Weight loss resulting from a sleeve gastrectomy (obesity surgery) can facilitate the rapid reversal of obesity-related hypogonadism in morbidly obese men causing restoration of normal testosterone levels, according to a new research presented at 2018 European Congress on Obesity (ECO) in Vienna, Austria.
The study was conducted by Marco Rossato, a professor at the University of Padova, Italy, and colleagues to investigate levels of sex steroids immediately after rapid weight loss in a group of obese men who had undergone bariatric surgery, to determine how quickly those changes occurred.
Obesity in men is associated with hypogonadism; a condition characterized by insufficient production of testosterone and elevated estrogen levels. This is because of the interference caused by excess body fat in the metabolism of sex steroids leading to aromatization of androgens (such as testosterone) into estrogens within the adipose tissue itself.
The previous studies have evaluated the effects of weight loss on male hypogonadism a long time after the reduction in body fat has occurred, so it was not known how rapidly hormones began to return to normal in human subjects.
For the study, the researchers selected a group of 29 obese men with an average age of 40.5 years and an average body mass index (BMI) of 43.4kg/m2 (morbidly obese is defined as >40kg/m2). Blood tests were performed to measure total plasma testosterone, the sex hormones dihydrotestosterone (DHT), estradiol, luteinising hormone (LH), follicle-stimulating hormone (FSH), as well as sex hormone binding globulin (SHBG), prostatic-specific antigen (PSA), and leptin in subjects before and one month after they underwent a sleeve gastrectomy to reduce the size of the stomach. As a control, the team studied a group of 19 healthy age-matched, non-obese male subjects.
- Among the obese subjects, 51.6% had hypogonadism and of those who had subnormal total testosterone, those with metabolic syndrome (45.2%) showed lower plasma testosterone than men without metabolic syndrome.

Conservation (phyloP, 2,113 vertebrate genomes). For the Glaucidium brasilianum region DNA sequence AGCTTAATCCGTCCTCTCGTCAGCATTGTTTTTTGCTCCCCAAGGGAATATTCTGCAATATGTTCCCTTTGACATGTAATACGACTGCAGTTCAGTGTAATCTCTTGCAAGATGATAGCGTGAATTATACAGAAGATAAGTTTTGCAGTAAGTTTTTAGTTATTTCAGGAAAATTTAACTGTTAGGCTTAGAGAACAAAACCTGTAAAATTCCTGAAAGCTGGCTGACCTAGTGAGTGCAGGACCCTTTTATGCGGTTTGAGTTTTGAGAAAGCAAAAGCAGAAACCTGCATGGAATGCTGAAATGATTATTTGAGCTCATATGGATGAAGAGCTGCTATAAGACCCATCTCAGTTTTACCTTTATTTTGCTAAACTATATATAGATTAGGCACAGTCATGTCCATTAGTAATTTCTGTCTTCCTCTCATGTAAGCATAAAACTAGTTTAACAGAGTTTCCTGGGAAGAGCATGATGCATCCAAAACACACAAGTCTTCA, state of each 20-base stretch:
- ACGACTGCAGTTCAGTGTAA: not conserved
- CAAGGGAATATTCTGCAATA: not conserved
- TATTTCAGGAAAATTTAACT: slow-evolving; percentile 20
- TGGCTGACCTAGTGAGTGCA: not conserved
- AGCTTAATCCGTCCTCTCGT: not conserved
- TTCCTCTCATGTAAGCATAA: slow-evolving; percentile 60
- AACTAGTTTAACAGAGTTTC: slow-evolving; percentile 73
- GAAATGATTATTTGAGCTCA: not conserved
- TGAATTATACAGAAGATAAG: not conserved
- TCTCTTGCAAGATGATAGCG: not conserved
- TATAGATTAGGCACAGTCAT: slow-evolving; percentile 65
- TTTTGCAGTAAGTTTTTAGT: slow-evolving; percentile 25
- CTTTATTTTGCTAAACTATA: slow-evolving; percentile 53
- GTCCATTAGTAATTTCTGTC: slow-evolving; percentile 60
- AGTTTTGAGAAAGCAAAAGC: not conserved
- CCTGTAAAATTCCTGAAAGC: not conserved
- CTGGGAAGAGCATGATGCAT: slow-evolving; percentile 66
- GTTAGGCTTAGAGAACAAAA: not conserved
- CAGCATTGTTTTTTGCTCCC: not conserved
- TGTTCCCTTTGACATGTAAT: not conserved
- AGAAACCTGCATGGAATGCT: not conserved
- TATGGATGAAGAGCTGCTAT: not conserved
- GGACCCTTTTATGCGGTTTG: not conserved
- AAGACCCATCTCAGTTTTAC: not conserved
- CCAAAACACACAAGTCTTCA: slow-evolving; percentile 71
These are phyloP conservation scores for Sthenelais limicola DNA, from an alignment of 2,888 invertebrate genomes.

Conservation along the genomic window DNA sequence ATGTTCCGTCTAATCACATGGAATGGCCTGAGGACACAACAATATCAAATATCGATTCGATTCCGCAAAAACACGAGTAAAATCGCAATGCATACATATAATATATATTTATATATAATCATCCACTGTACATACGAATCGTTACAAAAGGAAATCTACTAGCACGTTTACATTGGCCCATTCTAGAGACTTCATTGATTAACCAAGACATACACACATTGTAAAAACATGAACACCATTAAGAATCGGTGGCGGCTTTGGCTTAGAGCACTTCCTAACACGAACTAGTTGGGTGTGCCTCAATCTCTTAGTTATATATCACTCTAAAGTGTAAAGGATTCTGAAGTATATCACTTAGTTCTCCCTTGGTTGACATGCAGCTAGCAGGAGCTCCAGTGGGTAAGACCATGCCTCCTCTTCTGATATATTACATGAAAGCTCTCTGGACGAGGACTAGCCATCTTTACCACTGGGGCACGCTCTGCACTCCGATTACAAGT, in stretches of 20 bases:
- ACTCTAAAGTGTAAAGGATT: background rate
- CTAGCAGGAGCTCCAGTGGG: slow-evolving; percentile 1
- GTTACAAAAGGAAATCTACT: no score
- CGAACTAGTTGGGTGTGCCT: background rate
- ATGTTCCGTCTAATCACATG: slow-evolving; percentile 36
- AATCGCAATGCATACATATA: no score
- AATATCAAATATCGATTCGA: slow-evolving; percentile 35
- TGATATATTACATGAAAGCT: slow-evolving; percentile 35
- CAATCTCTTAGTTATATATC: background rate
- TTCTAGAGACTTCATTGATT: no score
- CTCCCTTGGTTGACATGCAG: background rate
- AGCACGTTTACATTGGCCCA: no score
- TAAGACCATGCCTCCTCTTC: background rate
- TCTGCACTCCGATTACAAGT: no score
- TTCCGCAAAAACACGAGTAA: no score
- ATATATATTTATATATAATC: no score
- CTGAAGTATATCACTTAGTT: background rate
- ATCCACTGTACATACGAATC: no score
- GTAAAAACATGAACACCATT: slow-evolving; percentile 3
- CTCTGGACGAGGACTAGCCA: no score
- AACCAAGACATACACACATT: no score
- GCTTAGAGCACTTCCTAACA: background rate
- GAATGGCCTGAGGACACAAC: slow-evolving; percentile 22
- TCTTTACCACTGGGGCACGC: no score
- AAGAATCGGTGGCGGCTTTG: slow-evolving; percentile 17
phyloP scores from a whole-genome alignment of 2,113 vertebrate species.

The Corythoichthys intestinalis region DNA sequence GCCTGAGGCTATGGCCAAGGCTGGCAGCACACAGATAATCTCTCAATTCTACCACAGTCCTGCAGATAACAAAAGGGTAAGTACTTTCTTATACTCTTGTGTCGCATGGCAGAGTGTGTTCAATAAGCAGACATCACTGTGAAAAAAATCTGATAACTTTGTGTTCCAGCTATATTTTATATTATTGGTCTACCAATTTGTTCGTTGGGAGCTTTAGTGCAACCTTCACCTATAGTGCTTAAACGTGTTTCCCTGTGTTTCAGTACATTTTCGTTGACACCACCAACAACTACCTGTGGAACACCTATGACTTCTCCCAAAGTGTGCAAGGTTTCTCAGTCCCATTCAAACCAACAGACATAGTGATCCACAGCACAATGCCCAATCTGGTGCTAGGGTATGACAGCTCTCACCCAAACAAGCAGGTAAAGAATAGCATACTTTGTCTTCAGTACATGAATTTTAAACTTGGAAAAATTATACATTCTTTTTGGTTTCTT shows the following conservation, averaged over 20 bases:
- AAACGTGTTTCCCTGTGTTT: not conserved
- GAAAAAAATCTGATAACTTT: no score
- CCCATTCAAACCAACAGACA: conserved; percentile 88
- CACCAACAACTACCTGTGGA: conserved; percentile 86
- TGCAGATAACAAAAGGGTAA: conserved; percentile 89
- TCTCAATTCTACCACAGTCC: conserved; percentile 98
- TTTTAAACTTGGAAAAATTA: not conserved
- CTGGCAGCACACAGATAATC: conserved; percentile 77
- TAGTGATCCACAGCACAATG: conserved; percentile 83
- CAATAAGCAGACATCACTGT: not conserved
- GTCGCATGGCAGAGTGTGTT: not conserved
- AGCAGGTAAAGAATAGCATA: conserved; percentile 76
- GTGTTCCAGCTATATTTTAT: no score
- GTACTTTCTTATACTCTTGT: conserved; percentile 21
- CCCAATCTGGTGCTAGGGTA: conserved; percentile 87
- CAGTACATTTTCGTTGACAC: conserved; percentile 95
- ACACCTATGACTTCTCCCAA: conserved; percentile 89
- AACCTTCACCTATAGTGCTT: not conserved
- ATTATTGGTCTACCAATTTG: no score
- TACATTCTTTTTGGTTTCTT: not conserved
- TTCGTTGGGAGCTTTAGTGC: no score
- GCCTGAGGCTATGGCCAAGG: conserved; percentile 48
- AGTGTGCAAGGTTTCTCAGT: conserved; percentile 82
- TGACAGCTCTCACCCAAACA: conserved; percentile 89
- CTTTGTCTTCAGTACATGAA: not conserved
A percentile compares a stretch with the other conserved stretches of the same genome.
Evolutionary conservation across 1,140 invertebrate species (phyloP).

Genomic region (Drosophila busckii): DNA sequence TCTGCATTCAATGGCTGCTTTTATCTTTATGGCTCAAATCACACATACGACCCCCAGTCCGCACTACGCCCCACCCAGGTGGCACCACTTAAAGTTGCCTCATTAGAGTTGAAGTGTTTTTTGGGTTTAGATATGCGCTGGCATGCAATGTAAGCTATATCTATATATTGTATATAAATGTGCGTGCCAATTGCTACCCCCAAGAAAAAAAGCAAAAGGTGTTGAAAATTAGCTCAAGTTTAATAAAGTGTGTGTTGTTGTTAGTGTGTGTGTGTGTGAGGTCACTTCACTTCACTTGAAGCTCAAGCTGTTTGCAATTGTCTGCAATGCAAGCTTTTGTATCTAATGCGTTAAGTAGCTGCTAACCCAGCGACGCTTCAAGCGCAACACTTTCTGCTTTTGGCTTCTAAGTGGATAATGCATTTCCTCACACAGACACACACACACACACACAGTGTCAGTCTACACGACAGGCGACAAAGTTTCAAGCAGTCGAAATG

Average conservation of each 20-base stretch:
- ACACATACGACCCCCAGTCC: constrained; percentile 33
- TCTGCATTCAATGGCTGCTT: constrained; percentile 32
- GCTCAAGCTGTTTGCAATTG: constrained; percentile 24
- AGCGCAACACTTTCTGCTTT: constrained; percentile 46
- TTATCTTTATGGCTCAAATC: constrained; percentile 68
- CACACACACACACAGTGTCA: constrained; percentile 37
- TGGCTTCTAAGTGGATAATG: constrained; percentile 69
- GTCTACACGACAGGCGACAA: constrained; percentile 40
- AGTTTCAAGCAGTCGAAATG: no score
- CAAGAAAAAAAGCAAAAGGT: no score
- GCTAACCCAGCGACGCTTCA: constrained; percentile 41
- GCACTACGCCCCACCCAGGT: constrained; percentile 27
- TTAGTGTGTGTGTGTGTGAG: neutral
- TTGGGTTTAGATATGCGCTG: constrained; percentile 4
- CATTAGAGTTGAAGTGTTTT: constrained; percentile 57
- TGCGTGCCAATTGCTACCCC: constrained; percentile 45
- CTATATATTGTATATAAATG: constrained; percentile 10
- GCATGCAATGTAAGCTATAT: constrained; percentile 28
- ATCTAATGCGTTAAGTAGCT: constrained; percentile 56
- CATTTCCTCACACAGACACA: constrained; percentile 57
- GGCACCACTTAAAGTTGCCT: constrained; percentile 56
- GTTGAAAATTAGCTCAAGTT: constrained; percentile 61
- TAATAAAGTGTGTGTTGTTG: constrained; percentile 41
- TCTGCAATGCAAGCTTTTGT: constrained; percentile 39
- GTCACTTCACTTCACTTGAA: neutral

- BMI and waist circumference were found to be negatively correlated with total testosterone and plasma LH levels.
- Obese males had lower plasma testosterone than healthy subjects (10.8 vs. 15.7 nmol/L), higher estradiol levels (124.4 vs. 78.8 pmol/L), lower LH and FSH levels (3.6 and 2.5 vs 5.2 and 5.9 IU/L respectively).
- No differences were observed between the two groups in their DHT and PSA levels.
One month after the sleeve gastrectomy:
- Obese subjects showed a significant weight reduction, averaging 17.2 kg and the proportion with hypogonadism had fallen to 11.6%.
- Average testosterone levels increased by 85%, to a level greater than that observed in the healthy control group (18.9 vs 15.7 nmol/L).
- Estradiol levels fell by 35% while PSA levels rose by 70%.
The study demonstrates that while obese males show an elevated prevalence of hypogonadism, this is rapidly reversed (within one month) after significant weight loss following bariatric surgery. Testosterone levels are increased significantly while estradiol levels fall due to the rapid and significant loss of fat mass and the consequent decrease in aromatization of androgens to estrogens that typically occur in adipose tissue.
According to the authors, the clinical significance of the rapid increase in PSA plasma levels observed one month after bariatric surgery is still obscure and has to be confirmed on a larger number of subjects and after a longer period of observation after surgery and weight reduction maintenance.
They suggest that “it could be due to the rapid testosterone increase stimulating the prostate and/or to the rapid reduction in plasma volume after weight loss.”
They say: “If you consider that obese males, as with all people with obesity, have higher prevalence of some type of cancer, including prostate cancer for men, this information could be of importance, since it could lead to doctors potentially missing cases of severe prostate disease in obese men.”
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